This spring, William R. Kenan, Jr. Professor of English Literature Peter Schmidt gave a lecture, "The Words You Speak Become the House You Live In: A Literature Professor's Perspective on Politics." In it, he shares some examples that literary writers have used to help people think about politics and power in ways that go beyond a focus on elections and party politics. He explores several interrelated topics, including the politics of scapegoating and hero-worship, its apparent opposite, as well as the politics of empathy, listening, self-criticism, and self-reform. Schmidt also considers aspects of ally-ship and how learning to be a good ally to others can be harder than it seems.
Schmidt is an authority on U.S. literature with a particular focus on fiction and poetry of the 20th century. He is the author of The Heart of the Story: Eudora Welty's Short Fiction (1991) and William Carlos Williams, The Arts, and Literary Tradition (1988), as well as the co-editor of Postcolonial Theory and the United States: Race, Ethnicity, and Literature (2000).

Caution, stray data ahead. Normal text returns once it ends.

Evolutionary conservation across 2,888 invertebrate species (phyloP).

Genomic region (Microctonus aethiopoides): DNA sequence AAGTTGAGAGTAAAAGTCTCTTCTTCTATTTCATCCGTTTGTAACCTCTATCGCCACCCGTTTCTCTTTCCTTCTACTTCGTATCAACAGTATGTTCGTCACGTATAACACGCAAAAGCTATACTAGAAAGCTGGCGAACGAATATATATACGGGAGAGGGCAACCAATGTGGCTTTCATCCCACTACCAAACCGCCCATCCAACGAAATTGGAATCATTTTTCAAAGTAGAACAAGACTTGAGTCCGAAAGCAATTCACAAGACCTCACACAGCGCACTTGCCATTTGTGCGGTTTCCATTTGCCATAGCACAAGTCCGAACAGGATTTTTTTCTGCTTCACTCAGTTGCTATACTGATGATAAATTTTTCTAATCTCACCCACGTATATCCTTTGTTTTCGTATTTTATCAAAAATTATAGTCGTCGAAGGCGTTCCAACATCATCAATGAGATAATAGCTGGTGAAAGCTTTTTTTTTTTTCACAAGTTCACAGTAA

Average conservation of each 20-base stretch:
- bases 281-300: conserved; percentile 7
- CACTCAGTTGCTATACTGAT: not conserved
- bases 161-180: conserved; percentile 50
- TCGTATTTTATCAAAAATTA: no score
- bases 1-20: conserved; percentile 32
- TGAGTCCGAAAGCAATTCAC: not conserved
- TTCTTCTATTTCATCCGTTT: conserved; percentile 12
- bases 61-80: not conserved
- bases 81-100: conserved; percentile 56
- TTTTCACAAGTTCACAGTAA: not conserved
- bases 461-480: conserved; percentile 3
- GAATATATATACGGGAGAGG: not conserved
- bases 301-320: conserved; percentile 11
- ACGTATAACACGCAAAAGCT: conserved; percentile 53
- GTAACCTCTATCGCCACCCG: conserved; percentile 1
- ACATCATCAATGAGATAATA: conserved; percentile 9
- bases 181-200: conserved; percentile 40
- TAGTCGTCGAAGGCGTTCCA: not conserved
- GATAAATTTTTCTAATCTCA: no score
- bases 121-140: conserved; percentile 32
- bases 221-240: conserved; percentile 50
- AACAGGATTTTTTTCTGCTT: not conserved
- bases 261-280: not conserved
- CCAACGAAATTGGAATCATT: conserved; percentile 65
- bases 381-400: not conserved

This talk is part of the Second Tuesday Cafe lecture series, which this academic year focused on the 2016 presidential election and its significance. Co-convened this year by Richter Professor of Political Science Carol Nackenoff and Assistant Professor of Peace and Conflict Studies Sa’ed Atshan '06, the talks provided interdisciplinary perspectives on critical issues underlying the campaign and the likely consequences of the election on domestic and foreign affairs. Sponsored each year by the Aydelotte Foundation, these monthly talks are geared for individuals with no formal background in the subject being discussed. The only requirement is curiosity.